Lucy called a meeting. She felt it imperative that the key group of compound residents, those whose main duties included defending the facility, review all of their plans and defenses—particularly now that Mara and Dixon were absent. She asked Adele to prepare a meal and ordered that all those not joining the meeting were to eat on the first shift.
The last of the early diners waved at her as they made their way out. Lucy didn’t have close personal friends amongst the other compound inhabitants, but they all respected her position of authority.
Jules and Nina, whose children Nina’s sister, Erin, watched for the evening, arrived first. The oldtimers, Fidel and Leala, showed up shortly thereafter. With them came Kayson, Raman, and more Oathtakers and Select. Lucy instructed everyone to get right to dinner so that the meeting wouldn’t run too late.
The attendees helped themselves to heaping plates of wood roasted chicken, baked potatoes with butter, sour cream and chives, and fire-roasted broccoli sprinkled with garlic and drizzled with spicy red pepper-infused olive oil.
Before long, Basha and Therese arrived.
“How is everything?” Basha asked Lucy.
“Fine. I just thought with Mara and Dixon . . . gone,” she shook her head, clearly disapproving of their absence, “and with Carlie still missing, that we should take a good look at our situation.”
“Have you eaten, Lucy?” Therese asked, as the din in the room grew.
“No. I’m waiting for the last to arrive.”
“Who else are you expecting?”
“Just a number of the guard who’ve led defensive groups into the outer perimeter of the compound in search of Carlie, and a handful of some of the senior Select. Oh, and I’ve asked Marshall to attend, of course.” She scanned the room. “Samuel is out with a group, so unfortunately, he’ll not be with us.”
“Yes. Oh, and Velia and Jerrett. They just returned from their trip for supplies.”
Just then the cafeteria door opened. In walked Reigna and Eden, both dressed in training gear of loose fitting pants and tunics tied at their waists and with leather armguards about their wrists.
Lucy rushed their way. “Girls,” she said, “you needn’t be here this evening. I hadn’t realized you didn’t get dinner earlier. I’ll have some sent to your cabin.”
“We’re not going anywhere,” Reigna said.
Lucy furrowed her brow. “Wh— Whyever would you want to trouble yourself with all of this?” she asked, waving her hand.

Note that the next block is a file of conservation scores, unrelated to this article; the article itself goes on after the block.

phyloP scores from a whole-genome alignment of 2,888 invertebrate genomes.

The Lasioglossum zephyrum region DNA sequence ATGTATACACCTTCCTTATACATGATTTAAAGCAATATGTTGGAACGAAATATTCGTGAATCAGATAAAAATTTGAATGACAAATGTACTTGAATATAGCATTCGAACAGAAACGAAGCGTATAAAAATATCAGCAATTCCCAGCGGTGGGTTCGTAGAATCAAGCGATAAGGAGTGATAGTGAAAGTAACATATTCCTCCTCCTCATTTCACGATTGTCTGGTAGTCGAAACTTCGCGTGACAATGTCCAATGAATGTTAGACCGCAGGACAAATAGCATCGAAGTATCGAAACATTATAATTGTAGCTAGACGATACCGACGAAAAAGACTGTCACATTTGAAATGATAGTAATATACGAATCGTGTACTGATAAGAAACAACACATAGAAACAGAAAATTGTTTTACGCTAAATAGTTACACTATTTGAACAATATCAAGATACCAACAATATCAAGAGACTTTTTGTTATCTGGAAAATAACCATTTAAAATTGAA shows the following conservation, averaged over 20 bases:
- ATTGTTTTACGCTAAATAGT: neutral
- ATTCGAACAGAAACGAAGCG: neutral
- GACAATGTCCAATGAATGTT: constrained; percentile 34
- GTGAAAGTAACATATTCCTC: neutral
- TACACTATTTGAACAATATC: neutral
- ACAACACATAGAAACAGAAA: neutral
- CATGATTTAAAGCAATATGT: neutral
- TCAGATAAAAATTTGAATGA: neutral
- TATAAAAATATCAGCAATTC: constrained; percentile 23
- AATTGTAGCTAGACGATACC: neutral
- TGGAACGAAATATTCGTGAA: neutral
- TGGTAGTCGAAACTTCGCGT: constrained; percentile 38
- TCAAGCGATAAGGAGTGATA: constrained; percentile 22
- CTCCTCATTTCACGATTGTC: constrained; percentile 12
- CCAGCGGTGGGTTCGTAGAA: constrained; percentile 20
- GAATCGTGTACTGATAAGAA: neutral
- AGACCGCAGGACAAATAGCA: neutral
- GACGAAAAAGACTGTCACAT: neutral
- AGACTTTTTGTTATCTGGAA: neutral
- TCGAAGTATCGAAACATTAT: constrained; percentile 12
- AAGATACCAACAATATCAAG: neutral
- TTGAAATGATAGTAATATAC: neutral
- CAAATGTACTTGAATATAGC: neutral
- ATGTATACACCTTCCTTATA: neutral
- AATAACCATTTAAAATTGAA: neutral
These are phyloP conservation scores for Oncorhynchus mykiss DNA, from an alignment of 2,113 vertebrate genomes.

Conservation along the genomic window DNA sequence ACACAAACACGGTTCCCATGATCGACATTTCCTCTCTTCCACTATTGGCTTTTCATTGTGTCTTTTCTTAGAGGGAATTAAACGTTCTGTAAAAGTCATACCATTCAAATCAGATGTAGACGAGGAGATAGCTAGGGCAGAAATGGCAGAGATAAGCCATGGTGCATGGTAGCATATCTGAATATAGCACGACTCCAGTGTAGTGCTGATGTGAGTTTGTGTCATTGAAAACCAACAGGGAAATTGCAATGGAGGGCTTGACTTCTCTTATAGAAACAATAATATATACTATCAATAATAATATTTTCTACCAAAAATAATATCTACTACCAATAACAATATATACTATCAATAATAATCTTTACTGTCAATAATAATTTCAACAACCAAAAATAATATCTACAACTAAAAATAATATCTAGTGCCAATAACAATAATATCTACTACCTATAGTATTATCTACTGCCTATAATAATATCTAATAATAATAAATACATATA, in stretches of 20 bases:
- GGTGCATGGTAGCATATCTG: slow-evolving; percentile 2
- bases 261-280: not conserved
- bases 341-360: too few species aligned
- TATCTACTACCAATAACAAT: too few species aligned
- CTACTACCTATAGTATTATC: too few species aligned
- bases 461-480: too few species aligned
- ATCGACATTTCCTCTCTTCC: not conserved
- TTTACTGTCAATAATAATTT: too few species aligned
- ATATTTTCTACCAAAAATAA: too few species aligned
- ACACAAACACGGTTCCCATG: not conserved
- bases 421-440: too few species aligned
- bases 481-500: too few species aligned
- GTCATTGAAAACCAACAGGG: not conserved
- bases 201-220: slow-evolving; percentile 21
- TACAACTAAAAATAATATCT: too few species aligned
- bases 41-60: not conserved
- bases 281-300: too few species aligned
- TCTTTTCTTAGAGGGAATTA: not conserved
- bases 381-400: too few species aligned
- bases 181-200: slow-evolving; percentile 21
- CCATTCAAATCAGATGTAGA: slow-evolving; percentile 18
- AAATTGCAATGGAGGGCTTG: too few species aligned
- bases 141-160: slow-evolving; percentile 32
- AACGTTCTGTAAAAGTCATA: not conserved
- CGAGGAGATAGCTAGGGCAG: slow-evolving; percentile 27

“Because it concerns us,” Eden said. “We’re staying.”
Lucy scowled. “Really, it’s not necessary.”
Basha approached. “I think it’s an excellent idea for you two to join us,” she said to the twins.
“But Basha—” Lucy argued.
“Goodness, Lucy, as the twin were good enough to remind me recently, they are no longer children. The fact is that they’ve long since left childhood behind. They should know what’s going on around here, and why.”
“It seems unnecessary to trouble them with—”
“You’re not troubling us,” Reigna interrupted. “You know, all our lives we’ve been told that we’re all here—that you’re all here—at this compound, for our safety. All our lives we’ve watched others do whatever is necessary to keep this place secret, and to keep it—to keep us—safe.” She bit her lower lip. “You know, Mara always said: ‘the only thing worse than making a child grow up too fast, is to keep her a baby for too long.’ We agree. So, we’ve decided. We’ll not be babied anymore. It’s time we knew more. We’re staying.”
Lucy glanced Eden’s way, apparently seeking her assistance.
Eden failed to comply. She grabbed her twin’s arm. “Come on, let’s get some dinner.”
They went to fill their plates after first greeting Nina with a hug.
Basha watched them. “They’re right, you know.”
Lucy scowled. “I never understood that saying.”
“What? About keeping someone a baby for too long?”
“Exactly. What’s that supposed to mean anyway?”
Basha chuckled. “Well, I can tell you what Mara told me.”
Lucy crossed her arms and raised her brow, a question in her eyes.
“Have you ever seen a nine year old left with the responsibility of seeing her younger siblings clothed and fed after their mother died? Or a teenage boy responsible for running the family farm after his father suffered a heart attack?”
“Of course,” she huffed.
“Those things are sad.”
“So, have you ever seen a child nurse at its mother’s breast at five years of age? Or a full grown, able-bodied man, tied to his mother’s apron strings, depending on her to make his decisions, his meals, his livelihood, even?”
“What of it?” Lucy asked as she looked over the dining room.
Basha put her hand on her arm. “Those things aren’t sad—they’re tragic. Hence, Mara’s statement: ‘The only thing worse than making a child grow up too fast, is to keep her a baby for too long.’”
Lucy shook her head. “The girls shouldn’t be here. They needn’t concern themselves with the goings on.”
“You’re wrong, Lucy. They belong here. Its time we quit treating them like children. Mara was well aware of that fact. Her going away might be the best thing that ever happened to them. They’ll learn to stand on their own feet. What’s more, they want to. If you stop them now, they might never rise to their proper positions later.”
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